They swim, for a while, in the ocean. They put on sunglasses and talk about America and Japan and college and volleyball with their faces to the sky, backs pressed against warm sand. At one point Iwaizumi finds stray plastic buckets and lights up, holding one of them out for Wakatoshi to hold.
“We can make fucking sandcastles with these,” Iwaizumi explains with all the enthusiasm of a kid, laughing at Wakatoshi’s dumbfounded expression. He takes Wakatoshi’s hand and leads him to an area near the ocean, already crouching to fill his bucket with sand. Wakatoshi takes a moment to watch before following his lead, filling his own bucket to the brim in turn.
Once they’ve built the base of the castle and added walls and towers, the two of them scour the shoreline for things to decorate with. Shore-bound strands of seaweed. Smooth, grey stones. Thin, striped seashells. Iwaizumi presses these things, seemingly at random, to parts of the sandcastle walls, and tells Wakatoshi to do the same.
Wakatoshi’s a little worried about ruining the look of this castle Iwaizumi’s so enthusiastic about. Iwaizumi barks out a laugh and says, don’t worry, it’s already ugly as shit. Its ugliness is what gives the castle its charm. Reluctantly, Wakatoshi lines small, cracked shell pieces along the castle’s toothed walls.
Iwaizumi takes photos of the finished sandcastle from endless angles, beaming. Mid-shoot, Wakatoshi hears him swear under his breath about how, shit, he should’ve brought Godzilla figurines to make it look like they’re storming the castle. That would’ve made for such cool pictures.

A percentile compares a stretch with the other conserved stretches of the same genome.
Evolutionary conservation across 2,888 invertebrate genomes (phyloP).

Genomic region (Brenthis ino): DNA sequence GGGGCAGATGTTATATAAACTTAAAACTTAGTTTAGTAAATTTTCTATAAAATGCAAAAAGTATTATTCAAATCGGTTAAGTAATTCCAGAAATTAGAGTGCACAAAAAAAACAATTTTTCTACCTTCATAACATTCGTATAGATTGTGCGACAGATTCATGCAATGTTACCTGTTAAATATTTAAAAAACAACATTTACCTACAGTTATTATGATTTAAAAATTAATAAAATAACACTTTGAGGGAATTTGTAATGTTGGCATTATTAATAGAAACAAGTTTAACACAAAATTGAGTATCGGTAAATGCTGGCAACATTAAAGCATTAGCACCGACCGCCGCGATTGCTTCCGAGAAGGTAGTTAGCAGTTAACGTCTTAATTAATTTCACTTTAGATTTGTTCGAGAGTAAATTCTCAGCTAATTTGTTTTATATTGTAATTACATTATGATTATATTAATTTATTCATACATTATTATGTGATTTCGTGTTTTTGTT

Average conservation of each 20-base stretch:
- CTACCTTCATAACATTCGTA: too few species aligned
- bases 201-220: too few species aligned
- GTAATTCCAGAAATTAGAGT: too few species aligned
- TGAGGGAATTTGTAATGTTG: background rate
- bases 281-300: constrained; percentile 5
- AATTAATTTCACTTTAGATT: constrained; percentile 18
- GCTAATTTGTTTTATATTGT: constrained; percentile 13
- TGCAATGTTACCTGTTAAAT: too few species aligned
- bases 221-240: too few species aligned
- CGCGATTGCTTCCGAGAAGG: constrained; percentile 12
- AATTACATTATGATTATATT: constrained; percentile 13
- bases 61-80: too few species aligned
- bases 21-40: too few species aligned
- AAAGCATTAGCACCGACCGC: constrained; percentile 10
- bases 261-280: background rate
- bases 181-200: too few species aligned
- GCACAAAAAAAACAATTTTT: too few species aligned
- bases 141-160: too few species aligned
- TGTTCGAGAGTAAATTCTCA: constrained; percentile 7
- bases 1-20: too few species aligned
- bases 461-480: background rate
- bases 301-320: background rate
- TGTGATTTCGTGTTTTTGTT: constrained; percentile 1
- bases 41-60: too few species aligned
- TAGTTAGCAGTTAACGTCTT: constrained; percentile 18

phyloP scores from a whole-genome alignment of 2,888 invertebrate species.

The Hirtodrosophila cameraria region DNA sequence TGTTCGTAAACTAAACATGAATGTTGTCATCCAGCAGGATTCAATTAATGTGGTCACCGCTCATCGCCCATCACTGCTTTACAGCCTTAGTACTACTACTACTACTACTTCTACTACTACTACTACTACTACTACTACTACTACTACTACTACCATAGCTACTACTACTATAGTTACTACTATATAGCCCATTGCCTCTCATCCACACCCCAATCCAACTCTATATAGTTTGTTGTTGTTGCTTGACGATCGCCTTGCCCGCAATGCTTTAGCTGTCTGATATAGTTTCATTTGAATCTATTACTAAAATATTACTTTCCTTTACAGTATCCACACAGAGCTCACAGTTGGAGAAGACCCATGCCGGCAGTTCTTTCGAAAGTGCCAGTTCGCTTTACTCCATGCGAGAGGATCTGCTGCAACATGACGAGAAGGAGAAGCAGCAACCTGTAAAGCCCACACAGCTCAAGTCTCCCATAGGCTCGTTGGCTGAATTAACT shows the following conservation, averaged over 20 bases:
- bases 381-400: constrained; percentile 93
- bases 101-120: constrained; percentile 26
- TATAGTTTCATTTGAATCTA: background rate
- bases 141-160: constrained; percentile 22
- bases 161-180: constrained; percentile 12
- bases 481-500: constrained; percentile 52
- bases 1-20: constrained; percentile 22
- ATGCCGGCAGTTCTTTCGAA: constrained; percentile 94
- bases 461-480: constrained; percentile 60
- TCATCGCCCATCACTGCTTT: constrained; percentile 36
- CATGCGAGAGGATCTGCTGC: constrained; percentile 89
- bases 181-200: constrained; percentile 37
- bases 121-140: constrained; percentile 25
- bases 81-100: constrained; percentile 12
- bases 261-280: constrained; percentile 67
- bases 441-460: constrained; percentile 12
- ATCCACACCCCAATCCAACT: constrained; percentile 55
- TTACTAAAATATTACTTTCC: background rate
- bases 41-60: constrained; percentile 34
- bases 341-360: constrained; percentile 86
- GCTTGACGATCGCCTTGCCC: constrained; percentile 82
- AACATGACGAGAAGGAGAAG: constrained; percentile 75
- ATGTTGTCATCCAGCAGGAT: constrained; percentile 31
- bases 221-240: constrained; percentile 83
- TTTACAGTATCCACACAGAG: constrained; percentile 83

Then he tells Wakatoshi to get in the picture and pose beside it.
“Make a peace sign with your fingers,” Iwaizumi instructs him, grinning as he captures the scene with his phone camera. “Just letting Oikawa know that you’re still around. He’s gonna be so pissed when I send him these.”
In the middle of the ocean, Wakatoshi tells Iwaizumi, “Thank you. California means something else, now.”
“What did it mean before?”
“Hah? Okay. What does it mean now?”
Hot coffee in hot weather. Coastal canyons. The taste of mangoes. Your apartment. Smoke curling into the night. Sandcastles. The way nothing but saltwater separates our bodies, here, right now.
The sun begins its slow descent when Iwaizumi drags him to the south end of the beach. While the tide is still low, they wander through the entrance of a large sea cave near the water’s edge. There’s a thin film of saltwater blanketing the cave’s sandy floor, casting a long mirror to reflect the cave’s mossy rock walls. They walk across the mirror to go deeper in.